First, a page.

Anxiety is a monster that most people have to deal with on a daily basis. Even though anxiety is not actually a monster it still torments thousands of people every day, leaving them weak and scared. Anxiety defined means “distress or uneasiness of mind caused by fear of danger or misfortune” defined by Dictionary.com. In the epic poem of Beowulf, one could say that the townspeople had anxiety when it came to Grendel because they feared what he could do to them.
Anxiety is a feeling of tension associated with a sense of threat of danger when the source of the danger is not known. In comparison, fear is a feeling of tension that is associated with a known source of danger. I believe it is normal for us to have some mild anxiety present in our daily lives. Everyday that I can think of I have some kind of anxiety though out that day. Anxiety warns us and enables us to get ready for the ‘fight or flight’ response. However, heightened anxiety is emotionally painful. It disrupts a person's daily functioning.
If you have ever been tense before an exam, a date, or a job interview, you have some idea of what anxiety feels like. Increased heart rate, sweating, rapid breathing, a dry mouth, and a sense of dread are common components of anxiety. But episodes of modern anxiety are a normal part of the life for most people. But what anxiety is so intense and long lasting that it impairs a person’s daily functioning is called an anxiety disorder. It is a general term for several disorders that cause apprehension, nervousness, fear, and worrying. These disorders affect how we feel and behave, and they can manifest real physical symptoms. Mild anxiety is vague and unsettling, while severe anxiety can be extremely debilitating, having a serious impact on daily life.
There are numerous distinctive discernments about individuals with social anxiety. Individuals who do have it are frequently seen by others as simply being timid, remote, compelled, hostile, uneasy, quiet, aloof, or restrained. The individuals who are tormented with social anxiety may be obfuscated by these recognitions also, so they may neglect to look for medication. Since the issue is for the most part inconceivable, they may imagine that they are the main ones who experience the ill...
Panic disorder is an anxiety-repeated disorder that affects approximately five percent of the population (Roy-Byrne, Craske, & Stein, 2006). A diagnosis of panic disorder requires that the individual experiences recurrent panic attacks with any of the following: worry about the possibility of future attacks, avoiding places or situations in which the individual fears a panic attack may occur, fear of being unable to escape or obtain help, or any other change in behavior due to the attacks (Roy-Byrne, Craske, & Stein, 2006). Panic attacks are often sudden and the sufferer usually experience physical symptoms such as autonomie, otoneurological, gastrointestinal,or cardiorespiratory distress (Roy-Byrne, Craske, & Stein, 2006). Individuals who suffer from panic disorder typically utilize medical services at a higher rate than those who do not have panic disorder, an impaired social life, and a reduced quality of life (Taylor, 2006). Often times those who suffer from panic disorder may also suffer from depression and general anxiety (Taylor, 2006). According to the Stanford University School of medicine, approximately 50 percent of patients diagnosed with panic disorder will develop depression and approximately 50 percent of depressed patients will develop panic disorder (Taylor, 2006). In addition those who suffer from panic disorder have a higher incidence of suicide, especially those with comorbid depression (Taylor, 2006). Not everyone who experiences a panic attack suffers from panic disorder (Roy-Byrne, Craske, & Stein, 2006). The same physical symptoms of panic disorder may occur when an individual is faced with specific fears and potentially dangerous situations (Roy-Byrne, Craske, & Stein, 2006). The difference b...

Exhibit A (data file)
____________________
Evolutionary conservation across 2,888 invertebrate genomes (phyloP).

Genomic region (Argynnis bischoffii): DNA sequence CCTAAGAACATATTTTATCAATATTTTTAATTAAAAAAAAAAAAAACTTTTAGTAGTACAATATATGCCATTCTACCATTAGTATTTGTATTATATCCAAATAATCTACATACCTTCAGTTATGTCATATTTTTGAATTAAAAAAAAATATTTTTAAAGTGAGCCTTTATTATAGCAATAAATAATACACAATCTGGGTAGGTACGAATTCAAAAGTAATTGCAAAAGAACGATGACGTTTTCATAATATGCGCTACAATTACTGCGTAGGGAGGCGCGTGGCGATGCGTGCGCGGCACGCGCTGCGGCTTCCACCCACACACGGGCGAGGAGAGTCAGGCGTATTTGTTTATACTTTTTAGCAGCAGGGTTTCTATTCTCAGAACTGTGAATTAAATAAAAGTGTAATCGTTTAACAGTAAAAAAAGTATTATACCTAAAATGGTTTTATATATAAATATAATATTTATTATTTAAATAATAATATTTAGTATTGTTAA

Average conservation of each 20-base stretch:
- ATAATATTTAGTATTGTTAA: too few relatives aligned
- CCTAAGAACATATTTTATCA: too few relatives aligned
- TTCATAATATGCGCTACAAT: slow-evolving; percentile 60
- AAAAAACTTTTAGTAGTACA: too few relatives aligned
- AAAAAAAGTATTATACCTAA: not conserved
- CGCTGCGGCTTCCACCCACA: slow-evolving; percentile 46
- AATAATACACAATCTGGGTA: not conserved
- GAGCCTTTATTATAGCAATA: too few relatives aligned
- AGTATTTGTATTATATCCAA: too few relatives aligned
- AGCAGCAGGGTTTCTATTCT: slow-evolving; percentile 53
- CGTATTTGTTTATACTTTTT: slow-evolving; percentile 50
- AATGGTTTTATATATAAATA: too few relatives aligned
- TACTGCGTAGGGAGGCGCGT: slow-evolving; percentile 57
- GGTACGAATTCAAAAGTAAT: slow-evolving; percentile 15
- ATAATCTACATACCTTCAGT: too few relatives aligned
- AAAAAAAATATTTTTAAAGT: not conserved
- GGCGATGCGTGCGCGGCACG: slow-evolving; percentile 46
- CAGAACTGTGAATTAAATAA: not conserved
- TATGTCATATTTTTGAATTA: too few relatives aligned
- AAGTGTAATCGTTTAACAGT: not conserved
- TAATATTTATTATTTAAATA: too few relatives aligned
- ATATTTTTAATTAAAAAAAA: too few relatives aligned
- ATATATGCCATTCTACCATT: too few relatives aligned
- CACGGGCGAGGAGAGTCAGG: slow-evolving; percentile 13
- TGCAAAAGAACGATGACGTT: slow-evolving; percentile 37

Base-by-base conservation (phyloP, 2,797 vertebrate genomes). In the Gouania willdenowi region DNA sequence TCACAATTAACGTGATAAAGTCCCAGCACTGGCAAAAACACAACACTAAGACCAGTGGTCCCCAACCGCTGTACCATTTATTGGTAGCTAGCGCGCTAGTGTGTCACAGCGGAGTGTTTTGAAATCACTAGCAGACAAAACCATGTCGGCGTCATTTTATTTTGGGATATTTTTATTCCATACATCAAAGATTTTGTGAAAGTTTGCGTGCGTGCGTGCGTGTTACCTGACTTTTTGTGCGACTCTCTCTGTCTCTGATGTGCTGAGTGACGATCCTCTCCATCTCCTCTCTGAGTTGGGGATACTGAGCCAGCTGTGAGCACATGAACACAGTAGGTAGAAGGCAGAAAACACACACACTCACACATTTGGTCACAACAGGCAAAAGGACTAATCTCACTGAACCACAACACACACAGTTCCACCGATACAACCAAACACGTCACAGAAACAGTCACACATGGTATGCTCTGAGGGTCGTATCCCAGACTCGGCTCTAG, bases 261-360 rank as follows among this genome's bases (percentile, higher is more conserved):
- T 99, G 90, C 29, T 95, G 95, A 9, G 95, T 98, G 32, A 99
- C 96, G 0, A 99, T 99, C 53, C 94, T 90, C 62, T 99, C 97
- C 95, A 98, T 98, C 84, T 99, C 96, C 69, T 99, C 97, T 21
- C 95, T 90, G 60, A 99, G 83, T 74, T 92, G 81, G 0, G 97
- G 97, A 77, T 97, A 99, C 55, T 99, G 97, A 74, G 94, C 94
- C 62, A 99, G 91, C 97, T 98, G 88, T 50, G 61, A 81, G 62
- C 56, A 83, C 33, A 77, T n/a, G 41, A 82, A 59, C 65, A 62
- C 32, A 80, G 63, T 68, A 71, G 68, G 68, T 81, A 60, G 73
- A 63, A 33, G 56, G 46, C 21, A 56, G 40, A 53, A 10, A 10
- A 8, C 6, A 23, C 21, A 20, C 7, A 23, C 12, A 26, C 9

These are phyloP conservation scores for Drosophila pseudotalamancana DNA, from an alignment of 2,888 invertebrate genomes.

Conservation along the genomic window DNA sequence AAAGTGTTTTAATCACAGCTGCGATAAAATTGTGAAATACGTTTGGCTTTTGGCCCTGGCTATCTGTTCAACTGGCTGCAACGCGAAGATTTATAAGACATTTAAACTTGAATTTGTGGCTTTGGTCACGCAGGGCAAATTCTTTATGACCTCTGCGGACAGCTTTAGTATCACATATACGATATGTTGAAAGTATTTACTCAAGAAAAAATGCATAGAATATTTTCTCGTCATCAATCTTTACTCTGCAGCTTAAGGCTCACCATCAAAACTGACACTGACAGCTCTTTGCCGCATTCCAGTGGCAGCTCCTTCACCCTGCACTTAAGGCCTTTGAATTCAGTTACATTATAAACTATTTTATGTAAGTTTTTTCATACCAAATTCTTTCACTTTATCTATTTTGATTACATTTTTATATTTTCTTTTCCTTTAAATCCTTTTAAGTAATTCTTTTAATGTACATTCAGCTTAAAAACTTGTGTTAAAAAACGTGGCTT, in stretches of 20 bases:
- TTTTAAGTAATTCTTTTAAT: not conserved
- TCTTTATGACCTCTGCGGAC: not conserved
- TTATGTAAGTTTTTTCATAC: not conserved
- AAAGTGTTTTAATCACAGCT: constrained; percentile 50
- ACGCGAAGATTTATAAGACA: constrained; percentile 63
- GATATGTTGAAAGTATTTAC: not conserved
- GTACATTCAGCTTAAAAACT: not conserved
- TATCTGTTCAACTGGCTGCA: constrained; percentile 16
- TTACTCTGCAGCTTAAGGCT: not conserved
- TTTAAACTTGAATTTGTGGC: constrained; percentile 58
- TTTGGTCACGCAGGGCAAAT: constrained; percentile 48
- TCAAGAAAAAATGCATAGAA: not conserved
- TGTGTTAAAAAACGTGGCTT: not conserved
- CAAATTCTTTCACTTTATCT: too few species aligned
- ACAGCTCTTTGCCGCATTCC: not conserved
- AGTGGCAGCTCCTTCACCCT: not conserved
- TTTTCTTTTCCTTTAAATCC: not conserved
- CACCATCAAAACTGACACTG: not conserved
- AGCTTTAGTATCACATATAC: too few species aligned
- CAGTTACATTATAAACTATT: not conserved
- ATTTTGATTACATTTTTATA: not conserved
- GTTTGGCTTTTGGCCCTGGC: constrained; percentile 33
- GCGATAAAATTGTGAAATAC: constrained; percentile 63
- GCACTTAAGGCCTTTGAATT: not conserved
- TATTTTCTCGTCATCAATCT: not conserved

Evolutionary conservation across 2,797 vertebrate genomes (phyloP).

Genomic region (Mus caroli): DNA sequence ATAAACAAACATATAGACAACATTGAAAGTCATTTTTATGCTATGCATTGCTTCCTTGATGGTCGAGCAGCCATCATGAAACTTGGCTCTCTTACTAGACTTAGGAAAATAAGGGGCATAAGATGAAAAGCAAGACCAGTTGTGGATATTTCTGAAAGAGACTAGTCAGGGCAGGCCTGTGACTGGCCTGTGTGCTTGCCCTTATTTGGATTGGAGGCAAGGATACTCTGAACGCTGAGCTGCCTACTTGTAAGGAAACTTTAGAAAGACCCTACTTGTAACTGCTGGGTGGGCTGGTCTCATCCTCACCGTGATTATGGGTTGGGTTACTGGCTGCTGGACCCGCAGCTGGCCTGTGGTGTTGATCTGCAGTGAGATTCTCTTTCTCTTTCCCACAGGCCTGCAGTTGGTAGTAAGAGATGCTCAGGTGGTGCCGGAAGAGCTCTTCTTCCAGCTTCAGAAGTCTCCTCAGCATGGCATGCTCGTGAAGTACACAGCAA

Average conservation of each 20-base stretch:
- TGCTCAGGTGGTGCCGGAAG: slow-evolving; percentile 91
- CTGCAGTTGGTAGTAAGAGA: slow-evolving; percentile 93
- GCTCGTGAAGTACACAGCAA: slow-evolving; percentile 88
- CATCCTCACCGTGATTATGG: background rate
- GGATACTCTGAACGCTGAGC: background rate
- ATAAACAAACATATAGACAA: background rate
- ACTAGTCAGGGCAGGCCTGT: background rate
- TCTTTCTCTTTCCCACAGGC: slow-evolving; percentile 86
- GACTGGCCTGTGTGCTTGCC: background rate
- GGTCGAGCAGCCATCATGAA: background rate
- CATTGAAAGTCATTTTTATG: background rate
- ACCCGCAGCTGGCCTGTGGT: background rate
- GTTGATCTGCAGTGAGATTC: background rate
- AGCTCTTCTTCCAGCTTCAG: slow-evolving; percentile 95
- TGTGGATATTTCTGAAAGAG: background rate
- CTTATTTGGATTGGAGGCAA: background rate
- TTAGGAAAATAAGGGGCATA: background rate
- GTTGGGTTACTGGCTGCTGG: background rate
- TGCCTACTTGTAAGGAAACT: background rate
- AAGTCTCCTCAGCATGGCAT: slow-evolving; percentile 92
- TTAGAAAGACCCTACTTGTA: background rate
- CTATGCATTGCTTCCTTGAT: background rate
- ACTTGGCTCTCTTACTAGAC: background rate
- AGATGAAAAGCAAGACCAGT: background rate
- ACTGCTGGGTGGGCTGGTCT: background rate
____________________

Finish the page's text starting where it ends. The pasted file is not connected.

Anxiety is a normal reaction to stressful situations that helps in the coping process for individuals. On some occasions, anxiety may become so severe that it impairs the ability to cope and can create psychosocial impairment. High levels of anxiety that interfere with daily activities and social interaction are considered a psychiatric disorder. Anxiety disorders are treatable and can have profound effects on the psychosocial aspect of the individuals life.
What is Anxiety? As defined by Understanding Psychology by Glencoe, Anxiety is a general state of dread or uneasiness that a person feels in response to a real or imagined danger. Anxiety affects 19 million Americans annually and anxiety disorder happens to be the most common mental illness in America. There are many different types of anxiety disorder such as: Panic Disorder, Obsessive – Compulsion Disorder, Phobias, and a few more. Although there is no cure for anxiety disorders, there are treatments to reduce symptoms.